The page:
A Theory of Bargaining Power
External Piece2

A Theory of Bargaining Power

Winner of the European Center for Austrian Economics Foundation's fifth annual Vernon Smith Prize


Equality of persons is the fundamental principle on which the justification of democracy rests, but in what sense persons are to be equal matters a great deal for the shape of a democracy. For those who see in the state a protector only – or even a predator – the relevant sense is equality before the law. These people, at the risk of oversimplification, I will call the Right, and for them this sense is sufficient. That the state pays no respect to personal characteristics, Hayek called the rule of law.1 In his estimation, the stronger the rule of law, the larger the private sphere left free to individual choice. In short, to the Right, the rule of law is liberty.

There are others, however, for whom equality before the law does not appear sufficient. I will call these, again for simplicity’s sake, the Left. On their account, there are other factors, endemic to a system ruled by law, which lead to unrest, and – if they persist – even the collapse of that system. In these ideas we may disentangle two distinct senses of the word “equality” which are often conflated: equality of wealth, and equality of bargaining power.

The equalization of wealth is, of course, incompatible with the rule of law. This is the force of the Right’s argument against a wealth-egalitarian principle. But wealth-egalitarianism also becomes a strawman: the Left’s confusion allows the Right, in its fight against wealth-egalitarianism, to ignore inequality of bargaining power. A proper analysis of bargaining power in the context of each regime is a vital consideration for the stability of a democratic system: the rule of law will find little support from those under it who consistently gain little or nothing from trade, and a redistributive system which is consistently hijacked by the wealthy will likewise find itself in constant upheaval.

To what extent equality of bargaining power can serve as a justifying principle for democracy, and how it relates to equality in these other two senses, this paper will explore.

A Subjectivist Theory of Bargaining Power

Since Marx, analysis of bargaining power has most often proceeded in conjunction with some variant of the Labor Theory of Value. Anchored thus, it is used to ill-effect: if one assumes that trade is zero-sum, and that labor is entitled to the entirety of its product, then one will see exploitation everywhere, and in utopian zeal tear at the very foundations of society.

Wedded to a sounder theory of value, however, bargaining power becomes an illuminating concept. It is axiomatic that a voluntary trade generates surplus value (or at least is expected to do so ex ante) due to the differing valuations of the two parties. Accordingly, the terms of the trade can fall anywhere within that surplus. Bargaining power is defined thus: the party with the greater bargaining power takes the greater share of this surplus.2 It is power to determine the terms of a trade in one’s favor.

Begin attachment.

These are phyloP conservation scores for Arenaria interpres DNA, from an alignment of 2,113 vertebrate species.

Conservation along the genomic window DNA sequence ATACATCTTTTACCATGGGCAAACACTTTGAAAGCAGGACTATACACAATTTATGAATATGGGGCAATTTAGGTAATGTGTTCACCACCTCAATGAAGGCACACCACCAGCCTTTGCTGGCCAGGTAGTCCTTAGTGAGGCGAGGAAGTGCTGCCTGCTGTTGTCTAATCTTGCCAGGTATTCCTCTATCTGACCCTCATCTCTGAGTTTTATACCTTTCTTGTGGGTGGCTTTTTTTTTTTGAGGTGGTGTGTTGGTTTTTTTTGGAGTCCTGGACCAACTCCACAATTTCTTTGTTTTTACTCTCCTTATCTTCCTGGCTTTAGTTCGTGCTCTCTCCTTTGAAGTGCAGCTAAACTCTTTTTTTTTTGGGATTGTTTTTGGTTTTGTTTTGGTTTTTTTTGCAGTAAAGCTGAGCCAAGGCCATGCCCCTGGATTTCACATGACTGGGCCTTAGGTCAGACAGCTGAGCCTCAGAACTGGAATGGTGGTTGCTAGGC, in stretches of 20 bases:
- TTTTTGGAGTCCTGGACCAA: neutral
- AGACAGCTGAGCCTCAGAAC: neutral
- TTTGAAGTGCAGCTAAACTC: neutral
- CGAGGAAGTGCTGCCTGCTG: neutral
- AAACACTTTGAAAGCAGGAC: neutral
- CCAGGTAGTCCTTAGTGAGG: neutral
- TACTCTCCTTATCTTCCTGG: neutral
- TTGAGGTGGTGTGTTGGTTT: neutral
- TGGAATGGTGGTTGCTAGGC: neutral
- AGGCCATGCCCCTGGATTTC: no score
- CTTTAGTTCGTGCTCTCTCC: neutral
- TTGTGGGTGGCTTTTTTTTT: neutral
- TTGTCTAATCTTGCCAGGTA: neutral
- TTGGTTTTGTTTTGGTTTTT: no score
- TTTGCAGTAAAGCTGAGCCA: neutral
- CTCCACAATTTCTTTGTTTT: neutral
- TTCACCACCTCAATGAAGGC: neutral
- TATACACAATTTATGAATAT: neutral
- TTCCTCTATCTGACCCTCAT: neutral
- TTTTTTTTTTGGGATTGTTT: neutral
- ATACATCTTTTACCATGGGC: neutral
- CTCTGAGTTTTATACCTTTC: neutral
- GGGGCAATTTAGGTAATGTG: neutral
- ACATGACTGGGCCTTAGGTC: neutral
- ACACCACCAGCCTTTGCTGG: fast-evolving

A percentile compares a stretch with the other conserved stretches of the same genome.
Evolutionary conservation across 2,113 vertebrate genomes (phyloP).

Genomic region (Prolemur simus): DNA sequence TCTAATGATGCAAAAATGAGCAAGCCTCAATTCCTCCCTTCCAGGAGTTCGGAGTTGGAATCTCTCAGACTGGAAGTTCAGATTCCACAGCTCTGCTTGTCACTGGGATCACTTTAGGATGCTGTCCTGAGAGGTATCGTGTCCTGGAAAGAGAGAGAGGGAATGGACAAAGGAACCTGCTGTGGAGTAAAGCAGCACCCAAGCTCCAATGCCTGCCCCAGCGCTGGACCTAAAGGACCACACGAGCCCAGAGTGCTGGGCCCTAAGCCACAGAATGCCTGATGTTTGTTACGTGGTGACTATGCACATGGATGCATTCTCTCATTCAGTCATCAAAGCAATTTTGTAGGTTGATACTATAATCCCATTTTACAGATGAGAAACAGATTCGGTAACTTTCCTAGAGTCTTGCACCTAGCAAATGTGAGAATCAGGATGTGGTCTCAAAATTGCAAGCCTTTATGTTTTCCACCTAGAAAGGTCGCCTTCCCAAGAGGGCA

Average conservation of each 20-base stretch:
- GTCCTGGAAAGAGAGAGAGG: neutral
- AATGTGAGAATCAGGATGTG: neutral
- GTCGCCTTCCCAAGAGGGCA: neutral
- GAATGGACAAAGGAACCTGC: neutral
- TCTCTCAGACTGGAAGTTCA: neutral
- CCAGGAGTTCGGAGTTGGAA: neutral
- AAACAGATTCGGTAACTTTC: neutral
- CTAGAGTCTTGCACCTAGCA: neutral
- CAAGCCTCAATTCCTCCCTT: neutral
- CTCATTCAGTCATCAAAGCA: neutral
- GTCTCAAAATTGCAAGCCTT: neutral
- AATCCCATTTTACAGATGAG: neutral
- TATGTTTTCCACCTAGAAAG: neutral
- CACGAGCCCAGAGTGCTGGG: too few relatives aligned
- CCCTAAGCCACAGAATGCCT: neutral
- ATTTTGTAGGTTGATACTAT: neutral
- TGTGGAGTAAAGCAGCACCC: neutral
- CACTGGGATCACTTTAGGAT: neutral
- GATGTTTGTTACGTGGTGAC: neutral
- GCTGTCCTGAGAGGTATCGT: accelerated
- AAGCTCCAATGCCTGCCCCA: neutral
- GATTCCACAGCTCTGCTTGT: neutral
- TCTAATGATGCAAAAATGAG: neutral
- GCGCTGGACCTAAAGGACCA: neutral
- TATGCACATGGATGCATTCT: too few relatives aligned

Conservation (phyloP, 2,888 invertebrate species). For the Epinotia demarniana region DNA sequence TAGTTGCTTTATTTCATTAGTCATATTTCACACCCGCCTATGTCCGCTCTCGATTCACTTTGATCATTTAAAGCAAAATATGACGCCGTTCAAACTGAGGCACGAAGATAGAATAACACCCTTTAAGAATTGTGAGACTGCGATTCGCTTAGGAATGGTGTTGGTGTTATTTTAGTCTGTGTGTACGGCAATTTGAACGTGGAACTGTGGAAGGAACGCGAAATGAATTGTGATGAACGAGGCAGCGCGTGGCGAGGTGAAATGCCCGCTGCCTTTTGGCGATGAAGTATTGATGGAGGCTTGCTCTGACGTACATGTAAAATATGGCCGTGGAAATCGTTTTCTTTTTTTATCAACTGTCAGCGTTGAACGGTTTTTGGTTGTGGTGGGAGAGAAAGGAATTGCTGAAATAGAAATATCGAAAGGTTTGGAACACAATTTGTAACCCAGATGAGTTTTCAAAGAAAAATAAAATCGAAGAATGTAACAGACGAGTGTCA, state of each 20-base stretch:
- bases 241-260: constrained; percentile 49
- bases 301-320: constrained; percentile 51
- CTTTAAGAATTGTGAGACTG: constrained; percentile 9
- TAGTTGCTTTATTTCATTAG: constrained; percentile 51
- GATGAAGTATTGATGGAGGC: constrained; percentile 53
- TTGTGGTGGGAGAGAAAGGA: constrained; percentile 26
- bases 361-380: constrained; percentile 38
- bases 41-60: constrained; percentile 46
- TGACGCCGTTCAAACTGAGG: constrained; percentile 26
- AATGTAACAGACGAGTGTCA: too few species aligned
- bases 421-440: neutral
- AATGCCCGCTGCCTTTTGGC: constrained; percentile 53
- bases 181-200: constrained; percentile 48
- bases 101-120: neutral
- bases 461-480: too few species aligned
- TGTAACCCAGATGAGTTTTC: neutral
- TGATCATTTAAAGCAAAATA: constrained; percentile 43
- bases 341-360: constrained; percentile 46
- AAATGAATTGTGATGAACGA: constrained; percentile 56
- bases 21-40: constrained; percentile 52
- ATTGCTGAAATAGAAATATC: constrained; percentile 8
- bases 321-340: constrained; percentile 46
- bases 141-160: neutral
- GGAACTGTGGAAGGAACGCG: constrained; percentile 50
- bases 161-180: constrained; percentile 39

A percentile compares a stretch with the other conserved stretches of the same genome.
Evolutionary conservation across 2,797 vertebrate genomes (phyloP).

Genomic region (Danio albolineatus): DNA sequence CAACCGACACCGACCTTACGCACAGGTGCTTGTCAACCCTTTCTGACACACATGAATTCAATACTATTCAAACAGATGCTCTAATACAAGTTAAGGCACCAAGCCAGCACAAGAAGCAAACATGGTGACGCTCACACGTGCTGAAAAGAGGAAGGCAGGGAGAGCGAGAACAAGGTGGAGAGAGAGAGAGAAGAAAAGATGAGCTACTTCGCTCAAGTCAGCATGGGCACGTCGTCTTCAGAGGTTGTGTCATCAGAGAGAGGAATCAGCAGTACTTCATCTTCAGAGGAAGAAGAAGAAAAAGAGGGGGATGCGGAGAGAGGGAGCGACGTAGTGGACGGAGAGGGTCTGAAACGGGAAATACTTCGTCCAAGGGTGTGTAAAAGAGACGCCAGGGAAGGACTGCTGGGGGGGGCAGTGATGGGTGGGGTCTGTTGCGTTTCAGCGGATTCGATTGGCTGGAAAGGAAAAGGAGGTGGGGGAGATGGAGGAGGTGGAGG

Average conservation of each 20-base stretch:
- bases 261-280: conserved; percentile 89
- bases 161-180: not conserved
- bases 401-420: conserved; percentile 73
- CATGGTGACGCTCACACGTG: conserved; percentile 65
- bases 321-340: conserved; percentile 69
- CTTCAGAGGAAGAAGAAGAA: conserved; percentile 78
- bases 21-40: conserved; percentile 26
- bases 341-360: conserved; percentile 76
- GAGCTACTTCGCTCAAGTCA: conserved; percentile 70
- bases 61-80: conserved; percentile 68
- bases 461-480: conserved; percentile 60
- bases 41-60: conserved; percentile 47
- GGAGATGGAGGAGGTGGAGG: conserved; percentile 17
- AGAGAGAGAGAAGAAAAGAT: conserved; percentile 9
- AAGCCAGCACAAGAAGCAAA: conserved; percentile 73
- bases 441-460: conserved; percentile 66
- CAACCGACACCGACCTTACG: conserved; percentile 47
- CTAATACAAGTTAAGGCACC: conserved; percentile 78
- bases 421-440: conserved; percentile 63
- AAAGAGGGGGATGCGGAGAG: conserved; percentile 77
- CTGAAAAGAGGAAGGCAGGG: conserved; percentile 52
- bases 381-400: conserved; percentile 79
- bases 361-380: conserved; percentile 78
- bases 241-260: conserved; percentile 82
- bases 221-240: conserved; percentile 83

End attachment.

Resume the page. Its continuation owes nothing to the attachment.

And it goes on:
If therefore economic value is subjective, then as a function of potential value surplus from a trade, bargaining power must also be subjective,3 in the sense that the desire to make the trade (and on the other hand, the inclination to walk away) is based solely on the subjective valuations of the two parties.


It follows that, as value cannot be spoken of abstractly of until it has been expressed in a choice,4 bargaining power cannot be spoken of until it has been expressed in a trade. This is no obstacle when merely speaking of valuation: to say that one prefers a new Mercedes over its equivalent dollar value in apples requires only the construction of a hypothetical choice – not a difficult exercise, even if the choice itself is difficult. However, an additional layer of uncertainty is added when constructing hypothetical transactions: without an actual trade, the terms of the trade are indeterminate. Without knowledge of the terms of trade, power analysis is nothing more than speculation. If we do not in fact make a deal, a bank telling me “take it or leave it” results in a situation no different than if I were to tell them, “take it or leave it” on terms more favorable to myself. Both parties have been willing to forego a deal on terms acceptable to the other; it is vain to speculate about who was more likely to have given in on the other’s terms if neither of us in fact did. To analyze a power relationship, there must first be a relationship.

Bargaining power is closely related to the concept of elasticity of supply and demand. A perfectly inelastic demand curve and a perfectly elastic supply curve indicate total power of the seller over the buyer, and on the other hand, a perfectly elastic demand curve and a perfectly inelastic supply curve indicate total power of the buyer over the seller. These correspond to the ideal types of “price setter” and “price taker”, respectively, and in each case one party stands to capture the entire surplus from the transaction.

In the real world, of course, these situations rarely obtain. Competition among suppliers makes the demand curve for the individual supplier more elastic (regardless of the elasticity of the total demand curve), therefore diminishing its bargaining advantage over the buyer. The same holds, mutatis mutandis, for buyers, for whom competition steepens the supply curve faced by each individual (regardless of the elasticity of the total supply curve). And it is these curves faced by individual firms and buyers which are alone important for the question of bargaining power. This being the case, total power of one party over the other could obtain only for a perfect monopoly or a perfect monopsony – and even then only if the other party faced perfect competition.